Aces make WNBA history with a training facility just for them

The 80,000-square-foot facility cost $40 million and includes two practice courts.Courtesy of Las Vegas Aces

Candace Parker never had a locker she didn’t share with a teammate for the first 15 years of her legendary WNBA career, during which she was named an All-Star seven times and won the league’s rookie of the year, defensive player of the year, two MVP awards and two championships.

That all changed this year, when Parker joined the Las Vegas Aces just in time for the opening of their $40 million practice facility in Henderson, Nev.

The 80,000-square-foot facility — which sits next door to the Las Vegas Raiders’ HQ and training base — is the first women-specific, unshared training facility in the WNBA’s 27-year history (the Seattle Storm also have their own training facility under construction). The building, designed by Gensler and built by Burke Construction (CAA Icon was the owners’ rep), includes two practice courts, a weight room, sauna, hot and cold pools (and a host of other new-age recovery tools and spaces), a family lounge and nursery, and a public team store.

It befits the league’s reigning champs, who also lead the WNBA in revenue and season-ticket holders (over 6,200) for their home games at MGM-owned Michelob Ultra Arena.

“You can’t really quantify by wins or losses the power of ‘I see you; I believe in you, I want to invest in you,’ and that’s what [Aces and Las Vegas Raiders owner] Mark Davis sees in women,” said the team’s president, Nikki Fargas. “What’s he doing is telling not just these players, but everyone, that they deserve the best because they’re some of the best athletes in the world. Resources need to match that.”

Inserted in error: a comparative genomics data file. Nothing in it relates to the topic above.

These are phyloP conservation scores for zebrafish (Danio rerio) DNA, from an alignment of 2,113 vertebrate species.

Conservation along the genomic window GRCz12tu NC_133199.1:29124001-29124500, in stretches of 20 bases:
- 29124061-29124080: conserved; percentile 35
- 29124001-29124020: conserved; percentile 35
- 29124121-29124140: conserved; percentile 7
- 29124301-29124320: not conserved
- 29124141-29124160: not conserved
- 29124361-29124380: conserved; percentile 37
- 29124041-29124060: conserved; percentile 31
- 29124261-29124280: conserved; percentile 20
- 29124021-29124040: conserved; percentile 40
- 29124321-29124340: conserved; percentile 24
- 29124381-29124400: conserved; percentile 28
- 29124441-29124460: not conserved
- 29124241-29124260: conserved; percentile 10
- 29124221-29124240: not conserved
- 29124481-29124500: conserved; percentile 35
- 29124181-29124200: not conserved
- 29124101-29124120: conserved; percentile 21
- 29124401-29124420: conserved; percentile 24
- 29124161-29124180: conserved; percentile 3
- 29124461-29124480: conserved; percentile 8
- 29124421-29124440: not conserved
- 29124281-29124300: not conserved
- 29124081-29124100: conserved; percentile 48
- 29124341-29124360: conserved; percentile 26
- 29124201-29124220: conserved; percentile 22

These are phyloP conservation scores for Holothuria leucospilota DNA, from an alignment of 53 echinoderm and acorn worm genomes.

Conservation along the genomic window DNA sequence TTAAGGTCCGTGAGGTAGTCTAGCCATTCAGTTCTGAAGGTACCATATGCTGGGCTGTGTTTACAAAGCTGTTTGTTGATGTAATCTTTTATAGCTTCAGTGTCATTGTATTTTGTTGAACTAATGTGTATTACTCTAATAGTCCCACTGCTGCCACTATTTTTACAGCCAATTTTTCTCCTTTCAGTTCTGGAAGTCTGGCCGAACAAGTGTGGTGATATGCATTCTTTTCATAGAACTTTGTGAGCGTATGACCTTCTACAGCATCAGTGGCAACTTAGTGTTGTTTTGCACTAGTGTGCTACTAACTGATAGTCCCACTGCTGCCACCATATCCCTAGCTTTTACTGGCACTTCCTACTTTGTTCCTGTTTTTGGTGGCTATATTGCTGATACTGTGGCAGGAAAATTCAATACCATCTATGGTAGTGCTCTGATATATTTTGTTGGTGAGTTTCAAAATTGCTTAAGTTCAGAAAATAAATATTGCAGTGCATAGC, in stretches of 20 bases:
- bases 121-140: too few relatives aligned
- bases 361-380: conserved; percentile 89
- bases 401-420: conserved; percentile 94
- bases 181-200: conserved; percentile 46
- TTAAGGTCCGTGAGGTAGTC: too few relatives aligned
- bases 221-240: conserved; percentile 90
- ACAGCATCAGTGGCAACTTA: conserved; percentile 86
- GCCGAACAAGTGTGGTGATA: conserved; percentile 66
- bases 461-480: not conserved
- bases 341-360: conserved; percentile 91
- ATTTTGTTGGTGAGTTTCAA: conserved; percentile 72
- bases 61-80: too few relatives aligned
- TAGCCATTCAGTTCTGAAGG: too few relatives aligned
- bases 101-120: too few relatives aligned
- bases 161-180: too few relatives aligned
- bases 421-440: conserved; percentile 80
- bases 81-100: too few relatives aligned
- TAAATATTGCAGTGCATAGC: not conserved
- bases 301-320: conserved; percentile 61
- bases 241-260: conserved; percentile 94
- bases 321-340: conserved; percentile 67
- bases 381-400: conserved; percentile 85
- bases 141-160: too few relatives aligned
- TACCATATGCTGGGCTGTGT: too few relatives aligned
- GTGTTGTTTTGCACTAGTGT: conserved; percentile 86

Seven of the WNBA’s 12 teams share an arena with a men’s pro or college team. But only a few have their own training facilities and team headquarters, and only the Aces have one standing on its own, not connected to a men’s training facility. It’s a true home for the team — and its business units — where it spends most of its time and where organizational culture can be created.

There is also a team store, weight room, hot and cold pools and a nursery.Courtesy of Las Vegas Aces

That’s especially valuable in professional women’s basketball, which, for much of its existence, has required an itinerant life of its players, even the best ones, like Parker. Fargas, who played college basketball at Tennessee, then later coached at UCLA and LSU, said that the stark reality for women’s basketball players is that they have better facilities in college than they do in the pro ranks.

“Here, in the league, we’ve had to bounce around a little bit,” Fargas said. “I love that we have consistency for the players, I love that we have a place where they can call home, a place where they know you can go here every day of the week and get the proper training that you need.”

The facility’s interior design, especially the black and white color scheme — Aces owner Davis inherited a reverence for the black and white color combination from his father, the late Al Davis, that may only be matched by Cruella de Vil — creates an imposing but clean environment for a team that’s reached four consecutive WNBA semifinals, winning its first title last season.